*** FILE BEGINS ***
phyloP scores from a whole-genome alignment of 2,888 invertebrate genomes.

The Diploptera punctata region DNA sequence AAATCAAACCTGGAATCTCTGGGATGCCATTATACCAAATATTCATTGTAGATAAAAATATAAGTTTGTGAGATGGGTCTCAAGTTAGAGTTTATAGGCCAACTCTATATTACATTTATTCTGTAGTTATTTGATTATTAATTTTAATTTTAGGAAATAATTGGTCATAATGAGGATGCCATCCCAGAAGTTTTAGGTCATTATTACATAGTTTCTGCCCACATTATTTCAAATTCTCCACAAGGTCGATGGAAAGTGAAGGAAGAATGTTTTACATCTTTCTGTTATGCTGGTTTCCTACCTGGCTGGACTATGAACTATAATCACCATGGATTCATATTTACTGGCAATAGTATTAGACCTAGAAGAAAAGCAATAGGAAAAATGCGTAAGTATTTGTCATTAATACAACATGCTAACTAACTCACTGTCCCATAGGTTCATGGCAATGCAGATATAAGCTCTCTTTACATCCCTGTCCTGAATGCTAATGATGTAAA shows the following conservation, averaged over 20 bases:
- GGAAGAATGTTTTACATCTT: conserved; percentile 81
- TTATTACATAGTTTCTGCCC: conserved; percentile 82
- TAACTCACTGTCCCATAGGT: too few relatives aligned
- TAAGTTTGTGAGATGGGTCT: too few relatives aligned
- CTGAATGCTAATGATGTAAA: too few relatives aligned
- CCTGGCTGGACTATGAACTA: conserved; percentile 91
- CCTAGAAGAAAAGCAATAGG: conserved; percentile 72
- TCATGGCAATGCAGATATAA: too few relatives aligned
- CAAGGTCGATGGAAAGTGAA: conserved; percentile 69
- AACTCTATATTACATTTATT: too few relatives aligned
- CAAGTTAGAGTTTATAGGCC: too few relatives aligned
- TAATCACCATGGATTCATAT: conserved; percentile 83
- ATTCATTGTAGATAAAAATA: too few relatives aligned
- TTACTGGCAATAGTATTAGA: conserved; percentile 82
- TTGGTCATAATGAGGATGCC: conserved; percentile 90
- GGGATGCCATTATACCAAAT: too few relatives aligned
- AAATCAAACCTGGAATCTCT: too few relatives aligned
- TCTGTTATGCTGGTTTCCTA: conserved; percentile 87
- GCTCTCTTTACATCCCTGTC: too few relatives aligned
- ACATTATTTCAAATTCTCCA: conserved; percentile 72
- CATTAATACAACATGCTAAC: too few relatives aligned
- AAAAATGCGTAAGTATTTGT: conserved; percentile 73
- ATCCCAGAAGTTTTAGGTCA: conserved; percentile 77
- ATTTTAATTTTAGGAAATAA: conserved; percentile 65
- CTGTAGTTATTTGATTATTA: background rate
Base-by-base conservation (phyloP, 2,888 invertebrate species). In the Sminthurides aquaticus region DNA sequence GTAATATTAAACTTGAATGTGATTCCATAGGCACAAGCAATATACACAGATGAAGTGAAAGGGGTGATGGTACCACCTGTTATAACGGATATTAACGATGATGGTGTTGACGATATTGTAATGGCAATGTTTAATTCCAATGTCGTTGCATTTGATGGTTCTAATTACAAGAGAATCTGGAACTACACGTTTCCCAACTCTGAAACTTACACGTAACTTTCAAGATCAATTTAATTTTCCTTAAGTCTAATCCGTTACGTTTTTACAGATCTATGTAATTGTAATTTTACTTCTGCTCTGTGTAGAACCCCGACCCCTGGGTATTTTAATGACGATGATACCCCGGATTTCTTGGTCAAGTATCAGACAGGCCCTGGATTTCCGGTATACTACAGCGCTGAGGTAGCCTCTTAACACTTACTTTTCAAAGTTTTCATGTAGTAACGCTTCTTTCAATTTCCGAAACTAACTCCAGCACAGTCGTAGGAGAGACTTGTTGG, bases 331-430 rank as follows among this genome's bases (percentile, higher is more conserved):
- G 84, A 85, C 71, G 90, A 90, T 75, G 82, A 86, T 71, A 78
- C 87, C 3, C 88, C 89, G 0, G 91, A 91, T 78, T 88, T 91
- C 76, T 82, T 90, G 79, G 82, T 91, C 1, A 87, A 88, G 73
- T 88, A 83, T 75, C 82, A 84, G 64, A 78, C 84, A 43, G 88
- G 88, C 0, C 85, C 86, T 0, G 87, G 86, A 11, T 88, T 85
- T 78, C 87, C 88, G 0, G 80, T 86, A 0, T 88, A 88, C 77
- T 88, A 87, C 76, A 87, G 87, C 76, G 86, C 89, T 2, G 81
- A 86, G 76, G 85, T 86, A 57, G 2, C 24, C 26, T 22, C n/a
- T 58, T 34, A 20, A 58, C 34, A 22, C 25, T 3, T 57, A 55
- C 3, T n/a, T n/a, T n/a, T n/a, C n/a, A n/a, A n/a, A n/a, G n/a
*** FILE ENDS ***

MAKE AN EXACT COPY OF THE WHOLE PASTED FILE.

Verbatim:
phyloP scores from a whole-genome alignment of 2,888 invertebrate genomes.

The Diploptera punctata region DNA sequence AAATCAAACCTGGAATCTCTGGGATGCCATTATACCAAATATTCATTGTAGATAAAAATATAAGTTTGTGAGATGGGTCTCAAGTTAGAGTTTATAGGCCAACTCTATATTACATTTATTCTGTAGTTATTTGATTATTAATTTTAATTTTAGGAAATAATTGGTCATAATGAGGATGCCATCCCAGAAGTTTTAGGTCATTATTACATAGTTTCTGCCCACATTATTTCAAATTCTCCACAAGGTCGATGGAAAGTGAAGGAAGAATGTTTTACATCTTTCTGTTATGCTGGTTTCCTACCTGGCTGGACTATGAACTATAATCACCATGGATTCATATTTACTGGCAATAGTATTAGACCTAGAAGAAAAGCAATAGGAAAAATGCGTAAGTATTTGTCATTAATACAACATGCTAACTAACTCACTGTCCCATAGGTTCATGGCAATGCAGATATAAGCTCTCTTTACATCCCTGTCCTGAATGCTAATGATGTAAA shows the following conservation, averaged over 20 bases:
- GGAAGAATGTTTTACATCTT: conserved; percentile 81
- TTATTACATAGTTTCTGCCC: conserved; percentile 82
- TAACTCACTGTCCCATAGGT: too few relatives aligned
- TAAGTTTGTGAGATGGGTCT: too few relatives aligned
- CTGAATGCTAATGATGTAAA: too few relatives aligned
- CCTGGCTGGACTATGAACTA: conserved; percentile 91
- CCTAGAAGAAAAGCAATAGG: conserved; percentile 72
- TCATGGCAATGCAGATATAA: too few relatives aligned
- CAAGGTCGATGGAAAGTGAA: conserved; percentile 69
- AACTCTATATTACATTTATT: too few relatives aligned
- CAAGTTAGAGTTTATAGGCC: too few relatives aligned
- TAATCACCATGGATTCATAT: conserved; percentile 83
- ATTCATTGTAGATAAAAATA: too few relatives aligned
- TTACTGGCAATAGTATTAGA: conserved; percentile 82
- TTGGTCATAATGAGGATGCC: conserved; percentile 90
- GGGATGCCATTATACCAAAT: too few relatives aligned
- AAATCAAACCTGGAATCTCT: too few relatives aligned
- TCTGTTATGCTGGTTTCCTA: conserved; percentile 87
- GCTCTCTTTACATCCCTGTC: too few relatives aligned
- ACATTATTTCAAATTCTCCA: conserved; percentile 72
- CATTAATACAACATGCTAAC: too few relatives aligned
- AAAAATGCGTAAGTATTTGT: conserved; percentile 73
- ATCCCAGAAGTTTTAGGTCA: conserved; percentile 77
- ATTTTAATTTTAGGAAATAA: conserved; percentile 65
- CTGTAGTTATTTGATTATTA: background rate
Base-by-base conservation (phyloP, 2,888 invertebrate species). In the Sminthurides aquaticus region DNA sequence GTAATATTAAACTTGAATGTGATTCCATAGGCACAAGCAATATACACAGATGAAGTGAAAGGGGTGATGGTACCACCTGTTATAACGGATATTAACGATGATGGTGTTGACGATATTGTAATGGCAATGTTTAATTCCAATGTCGTTGCATTTGATGGTTCTAATTACAAGAGAATCTGGAACTACACGTTTCCCAACTCTGAAACTTACACGTAACTTTCAAGATCAATTTAATTTTCCTTAAGTCTAATCCGTTACGTTTTTACAGATCTATGTAATTGTAATTTTACTTCTGCTCTGTGTAGAACCCCGACCCCTGGGTATTTTAATGACGATGATACCCCGGATTTCTTGGTCAAGTATCAGACAGGCCCTGGATTTCCGGTATACTACAGCGCTGAGGTAGCCTCTTAACACTTACTTTTCAAAGTTTTCATGTAGTAACGCTTCTTTCAATTTCCGAAACTAACTCCAGCACAGTCGTAGGAGAGACTTGTTGG, bases 331-430 rank as follows among this genome's bases (percentile, higher is more conserved):
- G 84, A 85, C 71, G 90, A 90, T 75, G 82, A 86, T 71, A 78
- C 87, C 3, C 88, C 89, G 0, G 91, A 91, T 78, T 88, T 91
- C 76, T 82, T 90, G 79, G 82, T 91, C 1, A 87, A 88, G 73
- T 88, A 83, T 75, C 82, A 84, G 64, A 78, C 84, A 43, G 88
- G 88, C 0, C 85, C 86, T 0, G 87, G 86, A 11, T 88, T 85
- T 78, C 87, C 88, G 0, G 80, T 86, A 0, T 88, A 88, C 77
- T 88, A 87, C 76, A 87, G 87, C 76, G 86, C 89, T 2, G 81
- A 86, G 76, G 85, T 86, A 57, G 2, C 24, C 26, T 22, C n/a
- T 58, T 34, A 20, A 58, C 34, A 22, C 25, T 3, T 57, A 55
- C 3, T n/a, T n/a, T n/a, T n/a, C n/a, A n/a, A n/a, A n/a, G n/a